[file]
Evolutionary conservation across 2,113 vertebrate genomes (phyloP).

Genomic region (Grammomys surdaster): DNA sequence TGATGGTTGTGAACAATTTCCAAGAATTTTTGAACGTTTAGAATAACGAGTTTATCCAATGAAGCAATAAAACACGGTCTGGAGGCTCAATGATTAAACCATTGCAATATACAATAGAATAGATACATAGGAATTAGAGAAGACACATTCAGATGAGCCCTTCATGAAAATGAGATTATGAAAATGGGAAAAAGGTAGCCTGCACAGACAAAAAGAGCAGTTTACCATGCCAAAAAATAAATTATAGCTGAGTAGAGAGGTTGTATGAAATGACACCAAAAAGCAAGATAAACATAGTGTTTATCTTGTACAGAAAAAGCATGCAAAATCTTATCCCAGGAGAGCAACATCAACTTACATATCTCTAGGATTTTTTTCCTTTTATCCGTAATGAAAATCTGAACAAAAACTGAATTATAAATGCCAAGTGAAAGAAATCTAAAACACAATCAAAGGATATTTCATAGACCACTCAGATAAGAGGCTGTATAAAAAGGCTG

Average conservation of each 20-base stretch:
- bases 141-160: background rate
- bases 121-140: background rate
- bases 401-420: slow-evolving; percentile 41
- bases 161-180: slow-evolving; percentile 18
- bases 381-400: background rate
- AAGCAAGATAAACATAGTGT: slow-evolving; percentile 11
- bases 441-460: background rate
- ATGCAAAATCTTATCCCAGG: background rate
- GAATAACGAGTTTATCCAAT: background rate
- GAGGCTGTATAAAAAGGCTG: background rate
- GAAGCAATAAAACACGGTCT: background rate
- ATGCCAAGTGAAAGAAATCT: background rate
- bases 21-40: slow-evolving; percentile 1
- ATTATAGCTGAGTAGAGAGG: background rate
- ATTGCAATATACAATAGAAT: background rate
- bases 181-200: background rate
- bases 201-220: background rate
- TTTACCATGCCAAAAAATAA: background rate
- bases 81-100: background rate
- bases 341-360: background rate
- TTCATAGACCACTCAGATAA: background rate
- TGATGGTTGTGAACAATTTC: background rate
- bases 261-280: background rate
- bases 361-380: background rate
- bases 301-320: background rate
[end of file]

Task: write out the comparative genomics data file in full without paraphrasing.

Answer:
Evolutionary conservation across 2,113 vertebrate genomes (phyloP).

Genomic region (Grammomys surdaster): DNA sequence TGATGGTTGTGAACAATTTCCAAGAATTTTTGAACGTTTAGAATAACGAGTTTATCCAATGAAGCAATAAAACACGGTCTGGAGGCTCAATGATTAAACCATTGCAATATACAATAGAATAGATACATAGGAATTAGAGAAGACACATTCAGATGAGCCCTTCATGAAAATGAGATTATGAAAATGGGAAAAAGGTAGCCTGCACAGACAAAAAGAGCAGTTTACCATGCCAAAAAATAAATTATAGCTGAGTAGAGAGGTTGTATGAAATGACACCAAAAAGCAAGATAAACATAGTGTTTATCTTGTACAGAAAAAGCATGCAAAATCTTATCCCAGGAGAGCAACATCAACTTACATATCTCTAGGATTTTTTTCCTTTTATCCGTAATGAAAATCTGAACAAAAACTGAATTATAAATGCCAAGTGAAAGAAATCTAAAACACAATCAAAGGATATTTCATAGACCACTCAGATAAGAGGCTGTATAAAAAGGCTG

Average conservation of each 20-base stretch:
- bases 141-160: background rate
- bases 121-140: background rate
- bases 401-420: slow-evolving; percentile 41
- bases 161-180: slow-evolving; percentile 18
- bases 381-400: background rate
- AAGCAAGATAAACATAGTGT: slow-evolving; percentile 11
- bases 441-460: background rate
- ATGCAAAATCTTATCCCAGG: background rate
- GAATAACGAGTTTATCCAAT: background rate
- GAGGCTGTATAAAAAGGCTG: background rate
- GAAGCAATAAAACACGGTCT: background rate
- ATGCCAAGTGAAAGAAATCT: background rate
- bases 21-40: slow-evolving; percentile 1
- ATTATAGCTGAGTAGAGAGG: background rate
- ATTGCAATATACAATAGAAT: background rate
- bases 181-200: background rate
- bases 201-220: background rate
- TTTACCATGCCAAAAAATAA: background rate
- bases 81-100: background rate
- bases 341-360: background rate
- TTCATAGACCACTCAGATAA: background rate
- TGATGGTTGTGAACAATTTC: background rate
- bases 261-280: background rate
- bases 361-380: background rate
- bases 301-320: background rate